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How to Make Swing and Understudy Roles in Theatre Work for You

The jobs of understudies or swings in the live theatre world are often misunderstood by those who haven’t stepped into those roles. The glamorization of Hollywood has planted certain misconceptions as the definitions and responsibilities can shift from theatre to theatre (especially if you’re working non-Equity).

Please note: The following thoughts are specifically talking about my experiences in non-union, regional theatre. Actors Equity has its own definition of the roles described. Unfortunately these standards are not always followed universally in non-union houses, and it can be helpful to know how to navigate less regulated spaces.

Whether you’re understudying for the first time, interested in doing so in the future or just wish to have a better working knowledge of the job, here are a few tips to make the experience productive.

Know the Understudy/Swing Lingo

In general, the difference between a swing and an understudy is the number of tracks they learn.

An understudy is generally assigned to one actor. They learn everything their designated actor does in the show and are ready to step in in case of illness or absence.

A swing will learn multiple tracks. Most often they are found in musicals, learning several ensemble tracks, so they can step in for multiple actors.

However, this is not exclusively the case. I’ve worked with theatres that use swings in straight plays to mean an actor within the cast who learns an additional track, so they can “swing up” into another actor’s place if needed (necessitating, of course, an additional actor to learn their part as well). The most important thing is to make sure you clarify what your role will be and what your employer’s expectations of the role are before accepting a contract. 

Don’t Commit to the Role of an Understudy if You Can’t Do It

Unfortunately, I’ve seen this mistake made several times. Actors underestimate the amount of work the job entails, don’t want to show up as much as they should or count on the low likelihood of having to step in. Then, of course, they get the call and cannot do the job well on so little preparation.

Do not let this be you. It’s a great way to lose the respect of your employers and not get hired again. Not to mention it’s incredibly disrespectful to your castmates and excruciating for an audience to watch.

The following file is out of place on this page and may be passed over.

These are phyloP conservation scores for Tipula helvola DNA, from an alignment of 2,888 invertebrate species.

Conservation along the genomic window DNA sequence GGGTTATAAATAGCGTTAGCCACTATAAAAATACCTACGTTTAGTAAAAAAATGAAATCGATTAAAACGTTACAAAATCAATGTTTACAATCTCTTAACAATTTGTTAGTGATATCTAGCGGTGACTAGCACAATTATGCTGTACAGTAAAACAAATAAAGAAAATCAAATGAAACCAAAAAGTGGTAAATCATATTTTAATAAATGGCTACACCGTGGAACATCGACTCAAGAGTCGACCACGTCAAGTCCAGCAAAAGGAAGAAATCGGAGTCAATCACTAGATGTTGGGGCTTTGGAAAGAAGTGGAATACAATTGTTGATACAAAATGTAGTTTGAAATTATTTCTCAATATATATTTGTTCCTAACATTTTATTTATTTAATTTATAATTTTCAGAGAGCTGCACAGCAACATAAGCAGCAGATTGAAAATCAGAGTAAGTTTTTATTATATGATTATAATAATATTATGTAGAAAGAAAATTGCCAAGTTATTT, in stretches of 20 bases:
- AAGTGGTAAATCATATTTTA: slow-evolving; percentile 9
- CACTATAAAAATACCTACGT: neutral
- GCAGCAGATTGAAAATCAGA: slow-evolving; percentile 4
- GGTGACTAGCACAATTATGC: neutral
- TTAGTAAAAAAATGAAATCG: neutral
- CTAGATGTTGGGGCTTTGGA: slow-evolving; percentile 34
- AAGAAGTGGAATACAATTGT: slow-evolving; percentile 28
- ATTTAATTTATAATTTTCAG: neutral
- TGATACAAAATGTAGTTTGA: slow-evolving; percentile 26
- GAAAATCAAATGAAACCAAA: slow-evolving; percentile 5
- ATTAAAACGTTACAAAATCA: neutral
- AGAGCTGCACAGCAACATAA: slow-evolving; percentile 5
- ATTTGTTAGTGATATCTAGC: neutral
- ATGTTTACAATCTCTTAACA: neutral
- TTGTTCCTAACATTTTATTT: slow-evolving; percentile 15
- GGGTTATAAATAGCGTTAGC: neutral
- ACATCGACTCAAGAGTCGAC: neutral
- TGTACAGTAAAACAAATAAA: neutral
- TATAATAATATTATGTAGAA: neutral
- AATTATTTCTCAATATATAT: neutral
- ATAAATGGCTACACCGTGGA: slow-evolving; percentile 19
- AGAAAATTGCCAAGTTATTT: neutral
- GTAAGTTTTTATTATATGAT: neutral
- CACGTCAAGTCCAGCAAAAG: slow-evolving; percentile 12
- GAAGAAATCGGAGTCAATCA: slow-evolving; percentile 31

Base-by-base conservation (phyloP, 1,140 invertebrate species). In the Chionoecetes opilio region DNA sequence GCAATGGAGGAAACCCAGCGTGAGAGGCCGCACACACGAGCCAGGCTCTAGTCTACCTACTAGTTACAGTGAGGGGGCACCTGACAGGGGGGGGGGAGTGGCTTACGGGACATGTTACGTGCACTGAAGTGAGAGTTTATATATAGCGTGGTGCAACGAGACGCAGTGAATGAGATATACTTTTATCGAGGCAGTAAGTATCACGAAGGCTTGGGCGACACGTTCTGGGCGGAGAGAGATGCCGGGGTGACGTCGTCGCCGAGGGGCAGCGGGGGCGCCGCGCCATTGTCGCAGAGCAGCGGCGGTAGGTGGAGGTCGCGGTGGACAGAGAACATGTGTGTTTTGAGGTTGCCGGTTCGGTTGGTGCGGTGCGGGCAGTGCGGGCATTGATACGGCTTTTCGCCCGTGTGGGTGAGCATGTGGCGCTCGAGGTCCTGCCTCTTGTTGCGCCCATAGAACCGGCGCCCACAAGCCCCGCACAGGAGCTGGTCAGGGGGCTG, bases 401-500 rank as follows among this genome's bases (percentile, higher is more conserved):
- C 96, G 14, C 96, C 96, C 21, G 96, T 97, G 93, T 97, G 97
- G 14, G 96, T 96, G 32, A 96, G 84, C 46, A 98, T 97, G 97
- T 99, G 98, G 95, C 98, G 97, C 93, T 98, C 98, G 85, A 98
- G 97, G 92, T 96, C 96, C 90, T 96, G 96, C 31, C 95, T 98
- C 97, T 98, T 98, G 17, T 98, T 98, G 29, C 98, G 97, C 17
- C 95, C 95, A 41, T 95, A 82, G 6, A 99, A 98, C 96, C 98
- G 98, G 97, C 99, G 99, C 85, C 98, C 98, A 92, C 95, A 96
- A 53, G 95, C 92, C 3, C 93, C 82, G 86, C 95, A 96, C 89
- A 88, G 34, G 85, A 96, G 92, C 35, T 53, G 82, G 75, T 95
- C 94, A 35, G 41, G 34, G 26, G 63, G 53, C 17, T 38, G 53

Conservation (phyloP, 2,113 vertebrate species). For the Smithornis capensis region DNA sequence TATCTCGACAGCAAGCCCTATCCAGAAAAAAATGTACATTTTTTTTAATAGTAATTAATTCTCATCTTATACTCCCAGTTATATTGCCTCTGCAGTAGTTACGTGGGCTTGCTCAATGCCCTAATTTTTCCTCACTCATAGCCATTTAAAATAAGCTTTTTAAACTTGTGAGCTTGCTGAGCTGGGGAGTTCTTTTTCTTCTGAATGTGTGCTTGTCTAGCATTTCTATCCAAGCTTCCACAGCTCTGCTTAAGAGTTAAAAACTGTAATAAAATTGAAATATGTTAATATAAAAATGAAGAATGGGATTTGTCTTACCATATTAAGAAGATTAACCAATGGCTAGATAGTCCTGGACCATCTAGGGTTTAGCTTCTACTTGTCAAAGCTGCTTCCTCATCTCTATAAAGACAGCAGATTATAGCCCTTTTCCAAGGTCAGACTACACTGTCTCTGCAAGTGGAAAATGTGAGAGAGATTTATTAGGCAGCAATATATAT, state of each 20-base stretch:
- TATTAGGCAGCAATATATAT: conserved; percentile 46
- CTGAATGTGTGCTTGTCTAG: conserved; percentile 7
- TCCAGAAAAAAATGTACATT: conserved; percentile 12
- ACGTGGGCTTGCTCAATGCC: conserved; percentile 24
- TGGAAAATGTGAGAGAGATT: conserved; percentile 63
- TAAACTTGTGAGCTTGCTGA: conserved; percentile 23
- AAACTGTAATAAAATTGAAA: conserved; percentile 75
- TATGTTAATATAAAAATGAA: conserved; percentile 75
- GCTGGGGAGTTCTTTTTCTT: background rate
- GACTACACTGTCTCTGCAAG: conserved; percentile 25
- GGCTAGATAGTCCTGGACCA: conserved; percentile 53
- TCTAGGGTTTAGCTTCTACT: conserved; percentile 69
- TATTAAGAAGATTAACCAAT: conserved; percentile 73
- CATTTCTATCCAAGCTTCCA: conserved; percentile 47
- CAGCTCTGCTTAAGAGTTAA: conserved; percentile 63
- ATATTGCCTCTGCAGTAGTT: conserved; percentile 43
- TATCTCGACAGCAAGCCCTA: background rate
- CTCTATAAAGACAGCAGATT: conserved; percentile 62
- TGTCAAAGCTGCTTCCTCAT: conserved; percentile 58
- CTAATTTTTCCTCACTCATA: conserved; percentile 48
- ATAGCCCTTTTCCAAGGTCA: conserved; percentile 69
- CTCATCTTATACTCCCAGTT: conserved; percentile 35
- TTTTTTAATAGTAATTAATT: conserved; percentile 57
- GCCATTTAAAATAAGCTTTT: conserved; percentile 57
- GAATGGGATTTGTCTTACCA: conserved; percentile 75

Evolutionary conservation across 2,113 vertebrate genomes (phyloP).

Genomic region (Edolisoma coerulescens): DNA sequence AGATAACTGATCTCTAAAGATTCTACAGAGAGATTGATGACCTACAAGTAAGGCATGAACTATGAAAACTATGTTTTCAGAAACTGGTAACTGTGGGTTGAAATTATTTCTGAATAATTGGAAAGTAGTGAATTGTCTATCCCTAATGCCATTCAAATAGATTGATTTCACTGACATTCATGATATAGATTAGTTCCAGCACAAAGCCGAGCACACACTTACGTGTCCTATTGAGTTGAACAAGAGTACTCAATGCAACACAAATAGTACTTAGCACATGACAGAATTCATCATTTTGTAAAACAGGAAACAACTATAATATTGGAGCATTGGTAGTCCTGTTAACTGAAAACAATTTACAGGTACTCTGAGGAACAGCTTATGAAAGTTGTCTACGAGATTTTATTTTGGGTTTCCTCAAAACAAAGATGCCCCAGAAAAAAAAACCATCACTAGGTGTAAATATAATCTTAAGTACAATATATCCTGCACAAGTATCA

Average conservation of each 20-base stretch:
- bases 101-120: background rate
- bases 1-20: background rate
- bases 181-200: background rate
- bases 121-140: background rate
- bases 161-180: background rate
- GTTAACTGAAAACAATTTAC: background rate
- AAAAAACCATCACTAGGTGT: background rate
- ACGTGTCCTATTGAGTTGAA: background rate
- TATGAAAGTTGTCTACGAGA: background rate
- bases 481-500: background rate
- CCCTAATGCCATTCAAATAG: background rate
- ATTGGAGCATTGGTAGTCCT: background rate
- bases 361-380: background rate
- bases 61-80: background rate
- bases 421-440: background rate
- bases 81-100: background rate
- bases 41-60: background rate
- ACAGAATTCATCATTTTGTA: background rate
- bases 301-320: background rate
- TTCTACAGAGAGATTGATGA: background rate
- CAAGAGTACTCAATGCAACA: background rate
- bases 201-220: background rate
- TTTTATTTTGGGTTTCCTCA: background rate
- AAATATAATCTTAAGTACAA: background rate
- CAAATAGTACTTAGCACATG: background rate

Understudying is not a supplemental gig to pile on top of other bookings. You have to make sure you are fully available for all necessary rehearsals and all performances. If you can’t do that, don’t take the job.

Check-in With Your Scene Partners

Trust your castmates to help you through the process as keeping a good line of communication is vital to success. Things change from rehearsal throughout a run, and you may have missed adjustments or discoveries that have been made since you noted them down.

If you’re lucky you’ll get a put-in rehearsal, but sometimes even those are not guaranteed. Building a good relationship and open dialogue with your possible scene partners will help a smooth transition.

Don’t Go Off-roading

Stepping into someone else’s role as an understudy or swing is not the time to show off how you would have done the part if cast. It’s a time to preserve the show that has already been built. That means blocking, pacing and even some acting choices are your responsibility to replicate.

This doesn’t mean you have to mimic the other actor’s every intonation. You will bring yourself to the character, causing certain acting choices will differ. However, if they affect your scene partner, the structure or pacing or blocking of the scene; you’ll have to watch the primary actor’s performance closer as those decisions have already been made.

Ask Lots of Questions

This is probably the best advice I can give. Understudies and swings are often left to their own devices. Rehearsal processes generally don’t have the space built in to help an understudy prepare appropriately, so you have to be your advocate.

Ask the stage manager for any blocking you missed, and ask for reference videos of dances or fights. Don’t leave it up to the director or stage manager, they often are so preoccupied with the rehearsal in front of them, they’re not thinking about your learning process. 

Every actor should understudy at least once, just like everyone should work a job in the service industry if only to understand the process. It’s often a tedious and thankless job with fewer resources than it should be afforded. That said, it can also be fascinating, challenging and thrilling work and, when handled right, is a great way to show off your reliability, flexibility and talent. 

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